Lucien Favre has also been mooted. He averaged 2.08 points per game at Borussia Dortmund, a figure bettered by only Thomas Tuchel (2.09) and new boss Marco Rose (2.11), while the Swiss led the club to their third-best Bundesliga points tally in 2017-18. He could provide experience and a modern approach.

Graham Potter seems to have ruled himself out. Wayne Rooney is doing terrific work at Derby County, might he be an option?

For now though, Everton's immediate focus must be on avoiding a relegation scrap. 

Assistant Duncan Ferguson, who remained unbeaten in the league in his spell in charge prior to Ancelotti's arrival, seems a logical pick to take over on a temporary basis, with Villa visiting Goodison on Saturday, to perhaps provide some of the spark missing during Benitez's doomed tenure and buy Everton time to make the right choice.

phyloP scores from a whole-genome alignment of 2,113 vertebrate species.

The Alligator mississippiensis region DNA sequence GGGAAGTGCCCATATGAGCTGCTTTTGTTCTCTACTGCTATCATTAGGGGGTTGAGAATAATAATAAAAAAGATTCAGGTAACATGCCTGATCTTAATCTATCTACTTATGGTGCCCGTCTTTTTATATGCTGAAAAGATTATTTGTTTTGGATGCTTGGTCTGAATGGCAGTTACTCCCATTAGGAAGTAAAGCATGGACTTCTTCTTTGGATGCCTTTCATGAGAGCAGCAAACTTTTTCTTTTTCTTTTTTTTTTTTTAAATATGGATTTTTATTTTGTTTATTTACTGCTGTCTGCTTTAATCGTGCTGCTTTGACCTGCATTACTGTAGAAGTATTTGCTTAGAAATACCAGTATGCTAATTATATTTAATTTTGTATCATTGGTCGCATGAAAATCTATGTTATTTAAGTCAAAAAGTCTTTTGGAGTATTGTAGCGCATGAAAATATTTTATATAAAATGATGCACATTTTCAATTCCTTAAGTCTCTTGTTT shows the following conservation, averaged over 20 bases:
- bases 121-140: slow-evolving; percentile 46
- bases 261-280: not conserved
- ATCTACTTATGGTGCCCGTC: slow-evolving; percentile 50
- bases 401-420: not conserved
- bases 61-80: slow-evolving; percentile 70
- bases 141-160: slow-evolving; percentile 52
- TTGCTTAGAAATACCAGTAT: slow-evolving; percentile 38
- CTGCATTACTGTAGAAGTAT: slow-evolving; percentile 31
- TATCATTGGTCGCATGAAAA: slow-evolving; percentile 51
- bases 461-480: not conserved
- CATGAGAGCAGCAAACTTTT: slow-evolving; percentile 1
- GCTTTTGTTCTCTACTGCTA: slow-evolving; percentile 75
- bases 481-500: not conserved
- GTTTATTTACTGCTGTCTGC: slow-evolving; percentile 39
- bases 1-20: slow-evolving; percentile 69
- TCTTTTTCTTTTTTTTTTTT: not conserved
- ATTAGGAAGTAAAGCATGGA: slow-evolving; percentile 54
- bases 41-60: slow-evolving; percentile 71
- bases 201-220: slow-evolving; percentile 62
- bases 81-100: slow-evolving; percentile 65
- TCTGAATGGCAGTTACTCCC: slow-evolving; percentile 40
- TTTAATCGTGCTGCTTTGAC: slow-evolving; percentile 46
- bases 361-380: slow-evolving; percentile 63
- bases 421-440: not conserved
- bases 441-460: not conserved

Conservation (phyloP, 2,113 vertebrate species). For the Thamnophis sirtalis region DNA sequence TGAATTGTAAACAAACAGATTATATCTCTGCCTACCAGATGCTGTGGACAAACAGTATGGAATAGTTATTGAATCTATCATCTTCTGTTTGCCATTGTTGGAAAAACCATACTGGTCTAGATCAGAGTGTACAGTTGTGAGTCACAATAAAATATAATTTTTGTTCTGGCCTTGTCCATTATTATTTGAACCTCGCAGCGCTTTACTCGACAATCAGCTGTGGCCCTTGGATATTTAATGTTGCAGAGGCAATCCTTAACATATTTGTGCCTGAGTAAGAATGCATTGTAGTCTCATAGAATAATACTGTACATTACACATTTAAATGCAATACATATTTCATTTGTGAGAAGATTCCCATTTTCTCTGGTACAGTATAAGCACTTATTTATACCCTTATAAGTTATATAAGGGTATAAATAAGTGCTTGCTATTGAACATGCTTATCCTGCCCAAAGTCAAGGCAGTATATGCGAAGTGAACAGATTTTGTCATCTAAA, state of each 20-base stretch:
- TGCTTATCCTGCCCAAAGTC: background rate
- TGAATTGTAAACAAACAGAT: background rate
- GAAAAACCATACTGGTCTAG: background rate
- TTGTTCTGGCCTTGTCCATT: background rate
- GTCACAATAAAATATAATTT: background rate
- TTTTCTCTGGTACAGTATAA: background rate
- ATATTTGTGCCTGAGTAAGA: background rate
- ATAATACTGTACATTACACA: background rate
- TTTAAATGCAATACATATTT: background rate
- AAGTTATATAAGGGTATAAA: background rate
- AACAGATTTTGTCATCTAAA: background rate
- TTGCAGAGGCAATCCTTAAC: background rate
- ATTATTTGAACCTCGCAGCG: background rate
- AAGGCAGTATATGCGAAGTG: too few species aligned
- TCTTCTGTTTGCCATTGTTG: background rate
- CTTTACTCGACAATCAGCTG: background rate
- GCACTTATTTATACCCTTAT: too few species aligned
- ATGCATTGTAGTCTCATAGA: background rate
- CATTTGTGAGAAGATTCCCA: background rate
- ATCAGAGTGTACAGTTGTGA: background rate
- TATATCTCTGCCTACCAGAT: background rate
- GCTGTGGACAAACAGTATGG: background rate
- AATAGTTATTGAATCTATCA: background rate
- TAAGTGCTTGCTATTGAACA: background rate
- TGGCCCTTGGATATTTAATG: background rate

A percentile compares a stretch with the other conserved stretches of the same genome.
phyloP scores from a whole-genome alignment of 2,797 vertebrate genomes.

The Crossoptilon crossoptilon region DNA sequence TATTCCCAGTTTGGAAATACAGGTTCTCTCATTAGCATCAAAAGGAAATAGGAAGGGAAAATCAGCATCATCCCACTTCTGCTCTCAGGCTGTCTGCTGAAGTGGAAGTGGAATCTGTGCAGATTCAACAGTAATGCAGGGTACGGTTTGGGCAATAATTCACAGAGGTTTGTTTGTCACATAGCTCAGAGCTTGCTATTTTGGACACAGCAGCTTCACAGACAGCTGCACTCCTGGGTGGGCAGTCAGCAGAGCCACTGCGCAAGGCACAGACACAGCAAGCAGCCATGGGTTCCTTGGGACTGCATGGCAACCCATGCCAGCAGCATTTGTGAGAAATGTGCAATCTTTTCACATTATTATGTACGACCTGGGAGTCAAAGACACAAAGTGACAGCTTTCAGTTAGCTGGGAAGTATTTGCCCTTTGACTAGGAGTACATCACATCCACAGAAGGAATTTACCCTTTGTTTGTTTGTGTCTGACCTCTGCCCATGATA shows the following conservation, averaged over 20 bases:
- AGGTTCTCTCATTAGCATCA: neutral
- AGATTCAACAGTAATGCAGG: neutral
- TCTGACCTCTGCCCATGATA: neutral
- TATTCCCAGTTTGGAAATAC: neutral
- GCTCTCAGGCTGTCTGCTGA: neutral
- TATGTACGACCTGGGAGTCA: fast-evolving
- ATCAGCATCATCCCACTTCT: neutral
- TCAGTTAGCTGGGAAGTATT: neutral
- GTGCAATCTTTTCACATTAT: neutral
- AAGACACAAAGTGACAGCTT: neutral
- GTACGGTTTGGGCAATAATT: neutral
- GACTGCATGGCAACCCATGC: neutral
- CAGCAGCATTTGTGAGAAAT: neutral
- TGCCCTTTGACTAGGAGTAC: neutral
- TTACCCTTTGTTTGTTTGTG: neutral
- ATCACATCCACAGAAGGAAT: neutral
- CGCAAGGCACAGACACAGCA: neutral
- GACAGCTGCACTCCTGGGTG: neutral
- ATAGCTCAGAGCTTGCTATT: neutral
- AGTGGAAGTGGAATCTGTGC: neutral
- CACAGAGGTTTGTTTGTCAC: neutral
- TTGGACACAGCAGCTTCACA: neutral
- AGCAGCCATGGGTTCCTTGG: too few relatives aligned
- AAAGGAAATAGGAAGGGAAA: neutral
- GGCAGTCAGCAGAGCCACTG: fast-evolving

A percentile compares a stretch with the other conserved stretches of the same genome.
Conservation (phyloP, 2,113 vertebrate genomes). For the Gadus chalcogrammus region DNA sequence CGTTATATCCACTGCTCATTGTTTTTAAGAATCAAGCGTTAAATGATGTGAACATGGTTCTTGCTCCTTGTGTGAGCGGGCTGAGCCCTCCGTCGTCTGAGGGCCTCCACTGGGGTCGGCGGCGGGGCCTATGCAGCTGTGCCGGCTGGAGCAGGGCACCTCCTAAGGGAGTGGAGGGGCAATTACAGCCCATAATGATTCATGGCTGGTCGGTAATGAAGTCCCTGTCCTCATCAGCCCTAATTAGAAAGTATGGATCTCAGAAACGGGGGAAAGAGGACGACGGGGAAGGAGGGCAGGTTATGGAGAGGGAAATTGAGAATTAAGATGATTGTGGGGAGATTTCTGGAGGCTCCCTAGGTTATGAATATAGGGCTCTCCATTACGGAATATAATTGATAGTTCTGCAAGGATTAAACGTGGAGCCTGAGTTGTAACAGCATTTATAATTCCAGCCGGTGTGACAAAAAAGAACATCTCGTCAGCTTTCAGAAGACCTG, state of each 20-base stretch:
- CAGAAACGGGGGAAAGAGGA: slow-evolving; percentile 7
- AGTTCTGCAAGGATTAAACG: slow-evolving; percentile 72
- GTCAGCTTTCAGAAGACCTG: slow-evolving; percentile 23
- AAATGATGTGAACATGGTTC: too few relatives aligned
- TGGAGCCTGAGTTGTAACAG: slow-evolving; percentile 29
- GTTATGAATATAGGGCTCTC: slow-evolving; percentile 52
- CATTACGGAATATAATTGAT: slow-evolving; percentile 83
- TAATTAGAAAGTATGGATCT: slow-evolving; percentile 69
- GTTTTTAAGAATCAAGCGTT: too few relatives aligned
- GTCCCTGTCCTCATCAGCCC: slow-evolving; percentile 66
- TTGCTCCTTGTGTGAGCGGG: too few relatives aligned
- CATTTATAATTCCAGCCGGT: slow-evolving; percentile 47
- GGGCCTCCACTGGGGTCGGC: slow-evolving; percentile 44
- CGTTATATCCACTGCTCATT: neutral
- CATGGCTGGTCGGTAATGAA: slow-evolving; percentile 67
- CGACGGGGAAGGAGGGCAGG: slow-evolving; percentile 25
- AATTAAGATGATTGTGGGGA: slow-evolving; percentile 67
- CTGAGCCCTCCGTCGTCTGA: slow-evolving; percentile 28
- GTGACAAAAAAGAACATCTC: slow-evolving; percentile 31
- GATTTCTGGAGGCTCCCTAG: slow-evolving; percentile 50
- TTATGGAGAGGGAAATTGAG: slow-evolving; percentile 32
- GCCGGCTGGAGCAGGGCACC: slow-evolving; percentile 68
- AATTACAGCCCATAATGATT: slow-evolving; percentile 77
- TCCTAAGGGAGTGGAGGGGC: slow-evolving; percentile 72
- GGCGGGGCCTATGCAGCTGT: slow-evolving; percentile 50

With just 19 points from the first half of the season, their lowest tally at the halfway stage of a season since 2005-06 (17), Everton cannot afford to get this appointment wrong, too.

Belgium assistant coach Shaun Maloney has left his post to become manager of Hibernian.

Maloney was brought onto the coaching staff by Belgium boss Roberto Martinez – who managed him as a player at Wigan Athletic – in September 2018.

The former Scotland international has been part of the Red Devils set-up throughout their stay at the top of the FIFA World Rankings, and was Martinez's assistant during their run to the quarter-finals of Euro 2020.

The 38-year-old now leaves to take his first job as a manager, joining a Hibernian side that are seventh in the Scottish Premiership with 23 points from 18 games.

Eden Hazard is suffering through a "sad moment" in his career, according to Belgium boss Roberto Martinez.

Form and fitness woes have dogged Hazard since his big-money move to Real Madrid from Chelsea in 2019.